>>> obj
>>> print(obj)
>>> d = Hex(GreedyBytes)
>>> obj = d.parse(b"\x00\x00\x01\x02")
>>> obj
>>> print(obj)
>>> d = Hex(RawCopy(Int32ub))
>>> obj = d.parse(b"\x00\x00\x01\x02")
>>> obj
{'data': b'\x00\x00\x01\x02',
 'length': 4,
 'offset1': 0,
 'offset2': 4,
 'value': 258}
>>> print(obj)

Another variant is hexdumping, which shows both ascii representaion, hexadecimal representation, and offsets. Functionality is identical.

>>> d = HexDump(GreedyBytes)
>>> obj = d.parse(b"\x00\x00\x01\x02")
>>> obj
>>> print(obj)
0000   00 00 01 02                                       ....
>>> d = HexDump(RawCopy(Int32ub))
>>> obj = d.parse(b"\x00\x00\x01\x02")
>>> obj
{'data': b'\x00\x00\x01\x02',
 'length': 4,
 'offset1': 0,
 'offset2': 4,
 'value': 258}
>>> print(obj)
0000   00 00 01 02                                       ....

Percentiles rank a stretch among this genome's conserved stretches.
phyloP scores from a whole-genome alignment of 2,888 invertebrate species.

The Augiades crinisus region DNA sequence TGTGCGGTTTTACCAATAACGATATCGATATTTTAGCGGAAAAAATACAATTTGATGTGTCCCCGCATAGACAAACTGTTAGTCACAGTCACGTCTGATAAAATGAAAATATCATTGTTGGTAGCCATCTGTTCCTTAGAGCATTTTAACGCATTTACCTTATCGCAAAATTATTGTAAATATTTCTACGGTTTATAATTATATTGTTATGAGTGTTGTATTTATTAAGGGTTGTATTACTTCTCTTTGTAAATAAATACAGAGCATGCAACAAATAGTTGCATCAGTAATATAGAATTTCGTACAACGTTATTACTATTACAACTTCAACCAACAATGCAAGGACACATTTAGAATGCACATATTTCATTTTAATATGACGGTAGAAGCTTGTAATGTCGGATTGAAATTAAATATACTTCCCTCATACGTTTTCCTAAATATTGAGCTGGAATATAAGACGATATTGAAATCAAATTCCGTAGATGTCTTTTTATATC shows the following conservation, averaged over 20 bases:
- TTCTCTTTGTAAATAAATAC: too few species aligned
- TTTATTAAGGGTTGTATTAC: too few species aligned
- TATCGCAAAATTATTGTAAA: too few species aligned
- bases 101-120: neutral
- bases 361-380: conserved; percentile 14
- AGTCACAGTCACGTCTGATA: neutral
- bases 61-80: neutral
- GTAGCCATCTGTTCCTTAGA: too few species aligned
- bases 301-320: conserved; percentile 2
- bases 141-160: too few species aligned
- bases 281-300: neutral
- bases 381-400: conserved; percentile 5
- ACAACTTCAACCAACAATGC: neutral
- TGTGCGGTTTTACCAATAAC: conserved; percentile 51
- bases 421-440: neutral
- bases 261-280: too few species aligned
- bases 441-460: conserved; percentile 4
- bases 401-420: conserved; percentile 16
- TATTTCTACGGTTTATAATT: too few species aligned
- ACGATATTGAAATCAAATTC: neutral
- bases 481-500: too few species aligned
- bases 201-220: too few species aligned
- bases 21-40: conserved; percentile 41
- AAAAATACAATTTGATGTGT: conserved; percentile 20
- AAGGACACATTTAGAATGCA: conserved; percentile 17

Treats the same data as multiple constructs (similar to C union statement) so you can “look” at the data in multiple views.

When parsing, all fields read the same data bytes, but stream remains at initial offset (or rather seeks back to original position after each subcon was parsed), unless parsefrom selects a subcon by index or name. When building, the first subcon that can find an entry in the dict (or builds from None, so it does not require an entry) is automatically selected.


If you skip parsefrom parameter then stream will be left back at starting offset, not seeked to any common denominator.

>>> d = Union(0, "raw"/Bytes(8), "ints"/Int32ub[2], "shorts"/Int16ub[4], "chars"/Byte[8])
>>> d.parse(b"12345678")
Container(raw=b'12345678')(ints=[825373492, 892745528])(shorts=[12594, 13108, 13622, 14136])(chars=[49, 50, 51, 52, 53, 54, 55, 56])